Why Do We Blush?

 

Everybody feels embarrassed at times, but nothing feels worse than going completely red in the face. It's embarrassing, but it actually has an interesting reason behind it.

In short, blushing is an involuntarily and uncontrollable reflex caused by the sympathetic nervous system, which activates your fight or flight response. The release of adrenaline speeds up your heart rate and breathing, dilates your pupils and redirects energy to your muscles. And while all these effects contribute to the feelings you experience when you're embarrassed, the adrenaline also dilates your blood vessels to improve blood flow and oxygen delivery.

While most of your body's veins don't respond to adrenaline, the ones in your face do. And interestingly, this effect is entirely exclusive to humans. Even Charles Darwin commented that blushing is "the most peculiar and most human of all expressions." So are there any scientific theories as to why we blush for evolutionary purposes?

Well, the main theory suggests that blushing evolved as a means to show regret or remorse within the social codes of human society. By blushing, we're showing others that we recognize we misstepped socially, and in many ways, it acts as an nonverbal physical apology for our mistake. In this sense, blushing is viewed as a social-based instinct. Maybe even because it's much more reliable than a verbal or behavioral expression of remorse, which can be controlled or faked. Those who see you blush understand from experience what you're feeling.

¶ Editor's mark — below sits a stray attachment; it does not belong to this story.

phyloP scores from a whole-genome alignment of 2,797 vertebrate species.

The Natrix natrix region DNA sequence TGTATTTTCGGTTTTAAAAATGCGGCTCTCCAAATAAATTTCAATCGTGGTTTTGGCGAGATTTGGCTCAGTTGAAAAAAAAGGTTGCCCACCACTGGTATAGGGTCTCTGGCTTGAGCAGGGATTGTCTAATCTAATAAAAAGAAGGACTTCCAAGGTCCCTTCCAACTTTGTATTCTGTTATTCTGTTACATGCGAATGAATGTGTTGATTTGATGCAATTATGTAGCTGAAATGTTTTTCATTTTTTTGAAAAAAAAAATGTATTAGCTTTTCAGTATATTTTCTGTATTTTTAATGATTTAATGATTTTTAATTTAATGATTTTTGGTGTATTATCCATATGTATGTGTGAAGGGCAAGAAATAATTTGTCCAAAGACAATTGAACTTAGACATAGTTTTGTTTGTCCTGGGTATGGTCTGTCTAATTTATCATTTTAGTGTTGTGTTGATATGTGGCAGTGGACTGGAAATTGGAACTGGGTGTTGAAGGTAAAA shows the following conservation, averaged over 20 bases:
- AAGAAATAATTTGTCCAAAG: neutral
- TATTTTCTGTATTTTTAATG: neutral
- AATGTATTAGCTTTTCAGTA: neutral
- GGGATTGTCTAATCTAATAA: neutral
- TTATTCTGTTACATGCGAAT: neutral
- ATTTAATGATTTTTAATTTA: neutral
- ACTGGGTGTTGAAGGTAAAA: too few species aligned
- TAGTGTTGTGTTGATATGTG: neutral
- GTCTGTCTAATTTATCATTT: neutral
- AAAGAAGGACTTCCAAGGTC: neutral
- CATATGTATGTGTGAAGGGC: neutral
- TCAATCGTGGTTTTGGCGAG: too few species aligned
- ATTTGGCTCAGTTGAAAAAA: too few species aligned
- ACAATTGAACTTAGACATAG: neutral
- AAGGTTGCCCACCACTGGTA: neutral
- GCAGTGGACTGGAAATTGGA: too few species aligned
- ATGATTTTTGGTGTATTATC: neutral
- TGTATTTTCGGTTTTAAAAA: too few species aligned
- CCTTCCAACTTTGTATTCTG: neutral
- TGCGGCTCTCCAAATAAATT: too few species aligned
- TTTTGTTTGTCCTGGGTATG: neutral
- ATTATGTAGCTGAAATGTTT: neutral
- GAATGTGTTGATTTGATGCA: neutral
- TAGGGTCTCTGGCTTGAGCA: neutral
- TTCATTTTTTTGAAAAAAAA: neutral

Interestingly, this aligns with another theory that our strong colour vision developed to be exceptional at recognizing hue changes in skin, and as a result, emotions. Several studies have found that people who blushed after being awkward are much more favorable to onlookers. So blush! It might make you appear more relatable! 

 
Mitch Moffit